Joe Bob Briggs once said that part of the effectiveness of THE TEXAS CHAIN SAW MASSACRE was that it looked as if it were filmed by actual cannibals. In a sense, that is the same aesthetic that makes me appreciate a completely derivative and puerile wallow in the muck like Ken Wiederhorn's KING FRAT, a college comedy so tasteless that after me pressing him to watch it, fellow blogger Witney Seibold actually wrote "Screw you, movie!" in his review. I cannot argue that there's any originality to this low-budget ANIMAL HOUSE ripoff, or any characters worth sympathizing with, or anything redeeming about the horrid behavior depicted in the name of comedy.  But what it does have that I can't resist is a peculiar stench of authenticity: it looks as if it were conceived and shot by actual drunken frat boys!  It's as if some producer said, "OK, here's a 16mm camera, here's three kegs of Schlitz. Knock yourselves out!"  As such, you get the sensation that, compared to the wild but well-thought-out and smartly-scripted hijinks of National Lampoon's classic, this level of lowbrow stupidity is closer to the real mentality of the average alumnus of your local I Bea Dipshit chapter.  I would daresay that if one called ANIMAL HOUSE the Big Star "Radio City" of fraternity movies, KING FRAT is The Memphis Goons "Teenage BBQ" - a much more crude punkish creature that, well, is still kinda groovy. An ultra-cheap DVD, mastered from 3/4" tape and paired with Harry Kerwin's CHEERING SECTION, was briefly released by Code Red, and for reasons I still do not understand, an extremely unflattering picture of me wound up gracing the cover, which of course makes my father REALLY proud.  "That's my son: the retro slob!"

After Dario Argento had kept people waiting for over two decades for the completion of his "Three Mothers" trilogy, the general consensus is that he should have just never completed it.  In interviews, he stated that he wanted to try a different approach to this installment, to not indulge in the saturated surrealism of SUSPIRIA and INFERNO, and instead set it in a more realistic environment.  A noble idea, except for the fact that consequently, the first half of this movie plays like an episode of "C.S.I. ROMA", and his budget, higher than recent memory but still a pittance, means that while we are supposed to believe an ancient curse has fostered chaos in the streets, the best he can summon up to demonstrate that notion looks merely like two Italian soccer hooligans fighting over a game ball.  Thankfully, once Udo Kier shows up we finally begin to get more of the classically batshit Argentoverse us faithful fans have loved him for. And while she's not as hypnotic as Ania Pieroni was in her brief INFERNO tease (which the now-retired Pieroni refused to reprise for Argento), Moran Atias is certainly an alluring Mater Lachrymarum.  Besides, there's always la ragazza Asia. In short, between reminisicing on the better days and watching his daughter running from scissors, I'm willing to forgive ending this series on a whimper.

There are plenty of fond memories of multiple Disney eras for multiple generations - the rise of their animation brand in the '40's, the family dramas of the '50's, the exquisite Sherman Brothers musicals of the '60's, the Eisner/Katzenberg revolution of the '80's, the Jerry Bruckheimer action epics of the '90's - oops, did I leave out the '70's?  Yes I did! Because nobody wants to remember that period.  It's a time of TV stars collecting slightly bigger paychecks, former greats trying to stay active or do one for their grandkids, and theatre operators dutifully running this treacle in order to get the lucrative reissue of MARY POPPINS in a year or so. When you watch Paul Schrader's AUTO FOCUS, do you sense that Bob Crane's lowest point is his sex and videotape addiction, or when SUPERDAD is playing to an empty El Rey theatre?  If, in trying to be generous to the Ron Miller era of the studio, you consider that comedy lovers like me will look kindly to the Knotts/Conway chemistry of the APPLE DUMPLING GANG series, and that FREAKY FRIDAY, ESCAPE TO WITCH MOUNTAIN, and even friggin' Herbie the Love Bug were considered worthy of remaking for new generations, that there is still a whole body of films that are never discussed and have been left to the memories of sugared up Baby Boomers and their barely-patient may just understand how badly back then, beneath the Magic Kingdom, the ground was sour.  And SNOWBALL EXPRESS is just one of many forgettable fluff flicks that let the multiplex pretend they were family friendly while they knew teens were buying these tickets and sneaking into THE EXORCIST.  So why do I remember this one and speak for it today?  Well, it's an early movie memory for me: I went to a drive-in with my parents, while they were still together and ostensibly happy, to see it on a double bill with THE WORLD'S GREATEST ATHLETE, another dim Disney comedy.  I remember that I liked it though I could recall very little of it, so much that years later, when my grade school would have that monthly Arrow Book Club order solicitation from Scholastic, there was a novelization available and I bought it, and liked what I read.  Then it popped up on that pre-cable subscription service ON-TV, and I taped it and rewatched it, and it still amused my tweener-anxious-to-get-grown-up sensibilities.  I like that it had Johnny Whitaker who played Jody on "FAMILY AFFAIR" in it, because I thought he seemed nice, and nowadays I always think of him when I see the fine UK actress Jodie Whittaker from VENUS and ATTACK THE BLOCK, and wonder if she'll ever play a character named Jonni?  And I think at the core, I just have a soft spot for Dean Jones.  Disney will treat and talk up Dick Van Dyke and Hayley Mills and Annette Funicello like royalty for life and beyond, but you're never going to see them acknowledge this steady friendly face that spent so many years keeping families in theatre seats.  There's no "Dean Jones Golden Collection" on DVD!  Watch the long loud character parades at Disneyland and you'll never see a tribute float for THE CAT FROM OUTER SPACE!  (At least a certain murder specialist in HORRIBLE BOSSES seems to appreciate the man.)  Maybe that's why I'm so compelled to speak fondly of this artifact, so that history will not forget a dying Dean.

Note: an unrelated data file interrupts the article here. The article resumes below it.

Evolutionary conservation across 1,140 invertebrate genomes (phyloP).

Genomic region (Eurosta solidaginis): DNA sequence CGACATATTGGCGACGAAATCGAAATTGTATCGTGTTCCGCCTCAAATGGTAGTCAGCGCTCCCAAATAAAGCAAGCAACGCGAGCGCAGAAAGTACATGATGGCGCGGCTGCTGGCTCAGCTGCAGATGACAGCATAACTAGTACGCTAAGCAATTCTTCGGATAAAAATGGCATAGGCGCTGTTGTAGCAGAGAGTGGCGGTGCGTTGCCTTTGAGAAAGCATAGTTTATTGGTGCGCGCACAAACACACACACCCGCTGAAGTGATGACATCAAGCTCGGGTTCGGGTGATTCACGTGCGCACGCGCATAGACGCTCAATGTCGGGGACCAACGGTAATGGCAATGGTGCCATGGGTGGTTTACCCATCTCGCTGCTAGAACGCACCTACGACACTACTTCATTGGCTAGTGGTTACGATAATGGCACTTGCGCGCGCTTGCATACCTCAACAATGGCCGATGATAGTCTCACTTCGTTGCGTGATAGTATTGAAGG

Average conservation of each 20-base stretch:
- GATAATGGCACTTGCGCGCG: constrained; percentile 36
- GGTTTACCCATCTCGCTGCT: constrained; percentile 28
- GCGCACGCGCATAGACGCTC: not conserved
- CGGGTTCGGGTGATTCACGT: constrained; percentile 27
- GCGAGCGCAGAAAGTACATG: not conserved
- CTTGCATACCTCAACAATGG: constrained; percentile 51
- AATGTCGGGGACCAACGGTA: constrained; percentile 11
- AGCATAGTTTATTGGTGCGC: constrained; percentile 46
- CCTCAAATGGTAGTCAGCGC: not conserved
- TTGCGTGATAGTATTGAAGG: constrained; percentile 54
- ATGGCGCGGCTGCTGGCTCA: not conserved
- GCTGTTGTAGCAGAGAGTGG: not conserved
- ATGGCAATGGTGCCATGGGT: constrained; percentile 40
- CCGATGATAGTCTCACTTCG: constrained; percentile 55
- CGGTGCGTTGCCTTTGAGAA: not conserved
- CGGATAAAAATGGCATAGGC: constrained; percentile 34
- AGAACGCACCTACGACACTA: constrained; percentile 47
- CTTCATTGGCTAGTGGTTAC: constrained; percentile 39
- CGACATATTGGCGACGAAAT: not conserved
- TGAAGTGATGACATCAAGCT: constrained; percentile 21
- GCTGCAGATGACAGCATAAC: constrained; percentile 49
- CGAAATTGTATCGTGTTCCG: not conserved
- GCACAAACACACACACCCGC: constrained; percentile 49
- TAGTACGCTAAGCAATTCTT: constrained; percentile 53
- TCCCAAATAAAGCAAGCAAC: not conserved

1 comment:

Anonymous said...

Glad to see someone else who shares my appreciation for THE BLACK DAHLIA. I also enjoyed BONFIRE OF THE VANITIES and SNAKE EYES, enough to have had repeated viewings of them. MISSION TO MARS however disappointed me big time. It definitely helps to either appreciate or share De Palma's sense of humor on a lot of his work (like two other favorites of mine: RAISING CAIN and BODY DOUBLE).